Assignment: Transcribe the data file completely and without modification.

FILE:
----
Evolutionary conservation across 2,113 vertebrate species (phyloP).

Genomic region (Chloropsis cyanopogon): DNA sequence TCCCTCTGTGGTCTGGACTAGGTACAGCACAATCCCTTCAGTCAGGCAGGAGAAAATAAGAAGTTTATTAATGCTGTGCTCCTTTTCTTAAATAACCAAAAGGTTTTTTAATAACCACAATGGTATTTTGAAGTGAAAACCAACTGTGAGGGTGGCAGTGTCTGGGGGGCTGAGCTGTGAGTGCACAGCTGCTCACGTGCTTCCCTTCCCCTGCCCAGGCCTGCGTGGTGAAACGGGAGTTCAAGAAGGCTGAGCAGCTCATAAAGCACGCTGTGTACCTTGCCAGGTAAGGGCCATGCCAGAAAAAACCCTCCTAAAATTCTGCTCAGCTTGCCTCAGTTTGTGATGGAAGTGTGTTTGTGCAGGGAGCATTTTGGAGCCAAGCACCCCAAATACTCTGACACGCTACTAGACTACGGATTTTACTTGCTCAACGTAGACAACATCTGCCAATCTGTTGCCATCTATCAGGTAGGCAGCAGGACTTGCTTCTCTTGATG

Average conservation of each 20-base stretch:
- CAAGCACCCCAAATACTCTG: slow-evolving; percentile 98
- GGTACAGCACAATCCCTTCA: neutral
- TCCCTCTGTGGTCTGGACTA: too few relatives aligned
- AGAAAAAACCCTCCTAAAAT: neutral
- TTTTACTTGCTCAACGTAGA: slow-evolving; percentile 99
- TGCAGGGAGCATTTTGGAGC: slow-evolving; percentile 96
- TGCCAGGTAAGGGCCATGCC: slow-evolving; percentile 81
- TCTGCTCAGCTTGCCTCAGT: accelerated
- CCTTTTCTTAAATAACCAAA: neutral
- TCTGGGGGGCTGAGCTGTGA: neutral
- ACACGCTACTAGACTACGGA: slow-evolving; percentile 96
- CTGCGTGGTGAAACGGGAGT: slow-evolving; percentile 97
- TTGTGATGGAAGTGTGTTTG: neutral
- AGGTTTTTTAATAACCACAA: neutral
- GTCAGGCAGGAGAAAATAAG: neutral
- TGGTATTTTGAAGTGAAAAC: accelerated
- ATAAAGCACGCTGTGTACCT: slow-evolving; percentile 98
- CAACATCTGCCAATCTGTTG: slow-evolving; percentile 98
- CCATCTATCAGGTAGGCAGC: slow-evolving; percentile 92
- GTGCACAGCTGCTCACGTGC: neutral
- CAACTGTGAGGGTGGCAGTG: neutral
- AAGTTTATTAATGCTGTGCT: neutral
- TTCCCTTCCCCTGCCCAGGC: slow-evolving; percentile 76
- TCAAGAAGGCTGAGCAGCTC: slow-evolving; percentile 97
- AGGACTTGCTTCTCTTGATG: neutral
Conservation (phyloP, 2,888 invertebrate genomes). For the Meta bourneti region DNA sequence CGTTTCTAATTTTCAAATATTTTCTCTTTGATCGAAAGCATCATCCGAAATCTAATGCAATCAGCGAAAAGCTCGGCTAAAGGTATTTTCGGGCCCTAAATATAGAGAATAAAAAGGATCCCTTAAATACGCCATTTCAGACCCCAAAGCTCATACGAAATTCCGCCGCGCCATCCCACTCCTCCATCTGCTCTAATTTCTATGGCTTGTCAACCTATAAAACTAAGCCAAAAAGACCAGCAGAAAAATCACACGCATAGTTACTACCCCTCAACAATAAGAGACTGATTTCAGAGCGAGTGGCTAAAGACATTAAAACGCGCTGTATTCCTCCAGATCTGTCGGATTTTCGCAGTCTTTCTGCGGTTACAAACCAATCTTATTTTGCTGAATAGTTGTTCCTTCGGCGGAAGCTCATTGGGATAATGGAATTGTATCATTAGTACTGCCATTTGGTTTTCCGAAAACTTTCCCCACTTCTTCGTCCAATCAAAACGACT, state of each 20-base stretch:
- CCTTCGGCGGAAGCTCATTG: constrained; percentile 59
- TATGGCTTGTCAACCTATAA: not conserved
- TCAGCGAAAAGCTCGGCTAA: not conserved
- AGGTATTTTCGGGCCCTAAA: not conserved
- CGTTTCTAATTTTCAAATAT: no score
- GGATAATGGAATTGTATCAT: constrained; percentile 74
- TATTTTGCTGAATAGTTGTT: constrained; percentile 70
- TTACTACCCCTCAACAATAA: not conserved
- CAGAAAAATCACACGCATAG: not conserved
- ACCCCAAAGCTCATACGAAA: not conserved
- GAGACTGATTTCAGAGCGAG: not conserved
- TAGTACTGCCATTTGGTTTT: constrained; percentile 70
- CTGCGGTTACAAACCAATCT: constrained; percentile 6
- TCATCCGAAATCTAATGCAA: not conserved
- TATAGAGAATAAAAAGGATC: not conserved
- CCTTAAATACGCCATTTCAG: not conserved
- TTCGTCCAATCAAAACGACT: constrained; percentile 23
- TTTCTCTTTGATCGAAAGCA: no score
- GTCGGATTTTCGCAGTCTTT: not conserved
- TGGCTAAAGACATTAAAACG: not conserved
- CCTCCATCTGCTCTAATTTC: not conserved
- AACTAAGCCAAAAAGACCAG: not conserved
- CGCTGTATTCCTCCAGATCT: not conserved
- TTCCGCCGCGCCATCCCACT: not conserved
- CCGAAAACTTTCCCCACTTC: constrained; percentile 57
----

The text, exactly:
Evolutionary conservation across 2,113 vertebrate species (phyloP).

Genomic region (Chloropsis cyanopogon): DNA sequence TCCCTCTGTGGTCTGGACTAGGTACAGCACAATCCCTTCAGTCAGGCAGGAGAAAATAAGAAGTTTATTAATGCTGTGCTCCTTTTCTTAAATAACCAAAAGGTTTTTTAATAACCACAATGGTATTTTGAAGTGAAAACCAACTGTGAGGGTGGCAGTGTCTGGGGGGCTGAGCTGTGAGTGCACAGCTGCTCACGTGCTTCCCTTCCCCTGCCCAGGCCTGCGTGGTGAAACGGGAGTTCAAGAAGGCTGAGCAGCTCATAAAGCACGCTGTGTACCTTGCCAGGTAAGGGCCATGCCAGAAAAAACCCTCCTAAAATTCTGCTCAGCTTGCCTCAGTTTGTGATGGAAGTGTGTTTGTGCAGGGAGCATTTTGGAGCCAAGCACCCCAAATACTCTGACACGCTACTAGACTACGGATTTTACTTGCTCAACGTAGACAACATCTGCCAATCTGTTGCCATCTATCAGGTAGGCAGCAGGACTTGCTTCTCTTGATG

Average conservation of each 20-base stretch:
- CAAGCACCCCAAATACTCTG: slow-evolving; percentile 98
- GGTACAGCACAATCCCTTCA: neutral
- TCCCTCTGTGGTCTGGACTA: too few relatives aligned
- AGAAAAAACCCTCCTAAAAT: neutral
- TTTTACTTGCTCAACGTAGA: slow-evolving; percentile 99
- TGCAGGGAGCATTTTGGAGC: slow-evolving; percentile 96
- TGCCAGGTAAGGGCCATGCC: slow-evolving; percentile 81
- TCTGCTCAGCTTGCCTCAGT: accelerated
- CCTTTTCTTAAATAACCAAA: neutral
- TCTGGGGGGCTGAGCTGTGA: neutral
- ACACGCTACTAGACTACGGA: slow-evolving; percentile 96
- CTGCGTGGTGAAACGGGAGT: slow-evolving; percentile 97
- TTGTGATGGAAGTGTGTTTG: neutral
- AGGTTTTTTAATAACCACAA: neutral
- GTCAGGCAGGAGAAAATAAG: neutral
- TGGTATTTTGAAGTGAAAAC: accelerated
- ATAAAGCACGCTGTGTACCT: slow-evolving; percentile 98
- CAACATCTGCCAATCTGTTG: slow-evolving; percentile 98
- CCATCTATCAGGTAGGCAGC: slow-evolving; percentile 92
- GTGCACAGCTGCTCACGTGC: neutral
- CAACTGTGAGGGTGGCAGTG: neutral
- AAGTTTATTAATGCTGTGCT: neutral
- TTCCCTTCCCCTGCCCAGGC: slow-evolving; percentile 76
- TCAAGAAGGCTGAGCAGCTC: slow-evolving; percentile 97
- AGGACTTGCTTCTCTTGATG: neutral
Conservation (phyloP, 2,888 invertebrate genomes). For the Meta bourneti region DNA sequence CGTTTCTAATTTTCAAATATTTTCTCTTTGATCGAAAGCATCATCCGAAATCTAATGCAATCAGCGAAAAGCTCGGCTAAAGGTATTTTCGGGCCCTAAATATAGAGAATAAAAAGGATCCCTTAAATACGCCATTTCAGACCCCAAAGCTCATACGAAATTCCGCCGCGCCATCCCACTCCTCCATCTGCTCTAATTTCTATGGCTTGTCAACCTATAAAACTAAGCCAAAAAGACCAGCAGAAAAATCACACGCATAGTTACTACCCCTCAACAATAAGAGACTGATTTCAGAGCGAGTGGCTAAAGACATTAAAACGCGCTGTATTCCTCCAGATCTGTCGGATTTTCGCAGTCTTTCTGCGGTTACAAACCAATCTTATTTTGCTGAATAGTTGTTCCTTCGGCGGAAGCTCATTGGGATAATGGAATTGTATCATTAGTACTGCCATTTGGTTTTCCGAAAACTTTCCCCACTTCTTCGTCCAATCAAAACGACT, state of each 20-base stretch:
- CCTTCGGCGGAAGCTCATTG: constrained; percentile 59
- TATGGCTTGTCAACCTATAA: not conserved
- TCAGCGAAAAGCTCGGCTAA: not conserved
- AGGTATTTTCGGGCCCTAAA: not conserved
- CGTTTCTAATTTTCAAATAT: no score
- GGATAATGGAATTGTATCAT: constrained; percentile 74
- TATTTTGCTGAATAGTTGTT: constrained; percentile 70
- TTACTACCCCTCAACAATAA: not conserved
- CAGAAAAATCACACGCATAG: not conserved
- ACCCCAAAGCTCATACGAAA: not conserved
- GAGACTGATTTCAGAGCGAG: not conserved
- TAGTACTGCCATTTGGTTTT: constrained; percentile 70
- CTGCGGTTACAAACCAATCT: constrained; percentile 6
- TCATCCGAAATCTAATGCAA: not conserved
- TATAGAGAATAAAAAGGATC: not conserved
- CCTTAAATACGCCATTTCAG: not conserved
- TTCGTCCAATCAAAACGACT: constrained; percentile 23
- TTTCTCTTTGATCGAAAGCA: no score
- GTCGGATTTTCGCAGTCTTT: not conserved
- TGGCTAAAGACATTAAAACG: not conserved
- CCTCCATCTGCTCTAATTTC: not conserved
- AACTAAGCCAAAAAGACCAG: not conserved
- CGCTGTATTCCTCCAGATCT: not conserved
- TTCCGCCGCGCCATCCCACT: not conserved
- CCGAAAACTTTCCCCACTTC: constrained; percentile 57